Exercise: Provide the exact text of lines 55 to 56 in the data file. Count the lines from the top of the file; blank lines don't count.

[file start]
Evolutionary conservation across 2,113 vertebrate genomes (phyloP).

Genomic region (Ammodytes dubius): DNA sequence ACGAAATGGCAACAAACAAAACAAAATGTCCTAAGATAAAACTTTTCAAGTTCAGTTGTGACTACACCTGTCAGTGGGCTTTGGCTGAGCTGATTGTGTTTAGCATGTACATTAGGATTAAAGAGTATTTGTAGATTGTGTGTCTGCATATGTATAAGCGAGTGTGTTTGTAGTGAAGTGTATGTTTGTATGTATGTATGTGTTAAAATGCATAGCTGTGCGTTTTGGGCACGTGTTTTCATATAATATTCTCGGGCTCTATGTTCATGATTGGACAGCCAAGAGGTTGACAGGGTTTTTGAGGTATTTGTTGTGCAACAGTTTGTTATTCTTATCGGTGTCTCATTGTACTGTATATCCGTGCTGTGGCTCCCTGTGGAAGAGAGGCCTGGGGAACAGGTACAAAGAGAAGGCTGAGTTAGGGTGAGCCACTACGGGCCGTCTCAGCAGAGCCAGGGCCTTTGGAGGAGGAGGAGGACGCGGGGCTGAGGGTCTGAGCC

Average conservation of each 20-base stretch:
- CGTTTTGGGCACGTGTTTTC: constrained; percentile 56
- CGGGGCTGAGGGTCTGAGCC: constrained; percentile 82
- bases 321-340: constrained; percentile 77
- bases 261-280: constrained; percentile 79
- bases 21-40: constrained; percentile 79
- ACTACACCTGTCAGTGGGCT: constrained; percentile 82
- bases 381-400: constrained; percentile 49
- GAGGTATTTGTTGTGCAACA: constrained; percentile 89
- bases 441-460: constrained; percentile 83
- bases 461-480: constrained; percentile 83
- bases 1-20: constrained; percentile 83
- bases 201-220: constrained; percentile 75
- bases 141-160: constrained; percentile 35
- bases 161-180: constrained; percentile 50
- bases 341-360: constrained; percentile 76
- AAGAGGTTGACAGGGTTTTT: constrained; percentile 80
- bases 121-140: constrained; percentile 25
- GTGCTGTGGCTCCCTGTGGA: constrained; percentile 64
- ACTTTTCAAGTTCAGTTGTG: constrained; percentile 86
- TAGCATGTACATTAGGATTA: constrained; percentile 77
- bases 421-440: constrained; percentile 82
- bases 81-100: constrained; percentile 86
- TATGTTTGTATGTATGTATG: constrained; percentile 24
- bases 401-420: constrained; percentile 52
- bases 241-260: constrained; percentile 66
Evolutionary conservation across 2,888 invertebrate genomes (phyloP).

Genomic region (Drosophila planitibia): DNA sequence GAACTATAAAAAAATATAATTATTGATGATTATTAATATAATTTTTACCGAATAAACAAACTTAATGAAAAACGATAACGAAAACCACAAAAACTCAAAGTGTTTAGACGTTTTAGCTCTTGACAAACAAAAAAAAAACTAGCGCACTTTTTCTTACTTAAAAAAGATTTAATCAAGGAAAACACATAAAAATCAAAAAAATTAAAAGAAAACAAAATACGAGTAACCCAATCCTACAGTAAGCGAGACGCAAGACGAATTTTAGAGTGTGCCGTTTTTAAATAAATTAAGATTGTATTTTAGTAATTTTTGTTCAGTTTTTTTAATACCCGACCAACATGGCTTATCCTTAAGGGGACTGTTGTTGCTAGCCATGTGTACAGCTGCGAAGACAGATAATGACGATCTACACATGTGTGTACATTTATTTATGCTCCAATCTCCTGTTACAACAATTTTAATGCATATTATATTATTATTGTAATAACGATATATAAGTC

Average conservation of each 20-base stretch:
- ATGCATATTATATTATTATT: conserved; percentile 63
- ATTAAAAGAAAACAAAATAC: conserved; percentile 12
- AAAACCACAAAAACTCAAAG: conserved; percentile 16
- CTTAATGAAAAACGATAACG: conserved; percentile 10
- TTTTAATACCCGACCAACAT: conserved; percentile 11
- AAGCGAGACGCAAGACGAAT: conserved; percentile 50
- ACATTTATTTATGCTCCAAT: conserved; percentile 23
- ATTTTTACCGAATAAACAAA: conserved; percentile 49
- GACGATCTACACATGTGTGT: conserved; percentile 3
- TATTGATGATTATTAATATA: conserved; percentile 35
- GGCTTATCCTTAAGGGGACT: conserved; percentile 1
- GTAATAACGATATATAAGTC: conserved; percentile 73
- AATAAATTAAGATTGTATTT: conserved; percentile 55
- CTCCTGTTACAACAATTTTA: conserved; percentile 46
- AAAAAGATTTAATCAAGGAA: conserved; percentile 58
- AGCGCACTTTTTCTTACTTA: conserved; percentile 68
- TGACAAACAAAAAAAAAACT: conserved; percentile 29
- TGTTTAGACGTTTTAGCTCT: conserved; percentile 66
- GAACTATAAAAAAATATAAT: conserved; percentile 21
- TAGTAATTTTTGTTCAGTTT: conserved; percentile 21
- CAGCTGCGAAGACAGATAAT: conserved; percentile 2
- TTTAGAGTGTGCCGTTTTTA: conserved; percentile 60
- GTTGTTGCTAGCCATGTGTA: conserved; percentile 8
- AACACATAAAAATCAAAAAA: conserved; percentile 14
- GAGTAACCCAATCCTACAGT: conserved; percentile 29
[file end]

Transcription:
- AACACATAAAAATCAAAAAA: conserved; percentile 14
- GAGTAACCCAATCCTACAGT: conserved; percentile 29